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Filed under: Design, , ,

Rotten candy

Rotten Candy

There are some new kids on the block. A new wave of techno-savants are growing up and entering the workforce, interacting with technology as fluidly as with another human being. They lack the innate distrust of technology harboured by older generations, mainly due to growing up with computers. They multitask, attention spread across a variety of media streaming at the same time. Everything is instant, almost everything accessible. Traditional ideas on focus and attention span have all gone out the window. Interacting with technology on a continuous basis did not turn these kids into socially defunct, square-eyed blobs like our parents feared, but instead into highly efficient, inventive and communicative masters of media in the broadest sense.

So I was surprised at the buzz created around an article in the New Yorker on the Stanford Marshmallow Expriment.

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Filed under: New Media,

You had me at “Hello World”

The Sinclair ZX81 – with all of 1K of RAM.

The Sinclair ZX81 – with all of 1K of RAM.

What a wonderful 80’s headline. Power. Apparently that’s what everyone was into in the 80’s: power dressing, bouffant power coiffes kept in check by nuclear powered hairspray leaving a sticky film on power padded shoulders. Whether you were an American Psycho-esque inner city slicker with a corner office, or the teenage geek next door screwing around with bits of computer, the cats on Madison avenue figured that power was what you were after. And they were going to offer you that, whether it was actually present in the advertised product, or not. Because the funny thing about the ZX 81 is that it had 1K of RAM – remarkably underpowered even for its time. I’d imagine the guitarist of Kiss could negotiate more functionality out of his instrument (if you count trashing hotel rooms) than a prospective computer geek could extract from this basic little PC with 1 K of RAM. But as it turns out it was not power, but something closer to – dare I say it – love that afforded the ZX 81 its cult following.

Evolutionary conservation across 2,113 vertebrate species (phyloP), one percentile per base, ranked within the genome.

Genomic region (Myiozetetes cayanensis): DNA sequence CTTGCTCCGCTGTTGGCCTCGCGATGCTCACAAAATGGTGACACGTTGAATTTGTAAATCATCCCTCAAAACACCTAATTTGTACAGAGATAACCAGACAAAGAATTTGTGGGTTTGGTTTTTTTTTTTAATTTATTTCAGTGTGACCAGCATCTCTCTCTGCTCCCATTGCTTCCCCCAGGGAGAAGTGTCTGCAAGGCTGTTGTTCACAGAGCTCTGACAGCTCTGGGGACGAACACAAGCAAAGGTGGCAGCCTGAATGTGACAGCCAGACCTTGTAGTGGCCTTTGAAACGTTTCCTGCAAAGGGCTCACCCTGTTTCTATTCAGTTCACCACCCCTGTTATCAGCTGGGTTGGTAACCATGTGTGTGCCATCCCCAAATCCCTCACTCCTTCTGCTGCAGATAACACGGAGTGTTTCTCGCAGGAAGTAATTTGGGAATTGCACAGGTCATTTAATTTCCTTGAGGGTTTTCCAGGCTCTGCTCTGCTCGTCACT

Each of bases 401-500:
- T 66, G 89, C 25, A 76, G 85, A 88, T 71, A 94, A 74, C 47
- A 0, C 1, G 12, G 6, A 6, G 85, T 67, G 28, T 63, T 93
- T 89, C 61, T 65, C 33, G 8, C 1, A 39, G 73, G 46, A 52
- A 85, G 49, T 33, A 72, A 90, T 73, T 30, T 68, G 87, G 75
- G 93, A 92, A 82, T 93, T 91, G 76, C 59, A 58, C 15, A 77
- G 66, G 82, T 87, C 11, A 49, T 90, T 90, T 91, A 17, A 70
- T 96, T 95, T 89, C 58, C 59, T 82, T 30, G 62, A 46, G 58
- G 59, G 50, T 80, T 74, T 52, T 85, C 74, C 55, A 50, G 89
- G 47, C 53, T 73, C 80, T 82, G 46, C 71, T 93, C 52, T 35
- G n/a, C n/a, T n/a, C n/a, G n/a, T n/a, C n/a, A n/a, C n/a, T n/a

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Filed under: Hardware, , ,

15 minutes of anonymity

As I sat down to register this blog, I yet again had to go through the rigmarole of picking user names, log-in names, nicknames and passwords. For the sake of simplicity I decided to stick to my good ol’ real name which I can look up in my passport in the unlikely event of ever forgetting it. I blogged under a pseudonym once before; to my mind for protecting the familia from the details of a few wild week-ends, but in the end it probably more accurately protected me from myself and my amateurish self-publishing. There is a lot to be said for the safety afforded by anonymity, but as the British blogging community realised last week, anonymity has suddenly become something of the past.

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Filed under: Writing Online, , , , , ,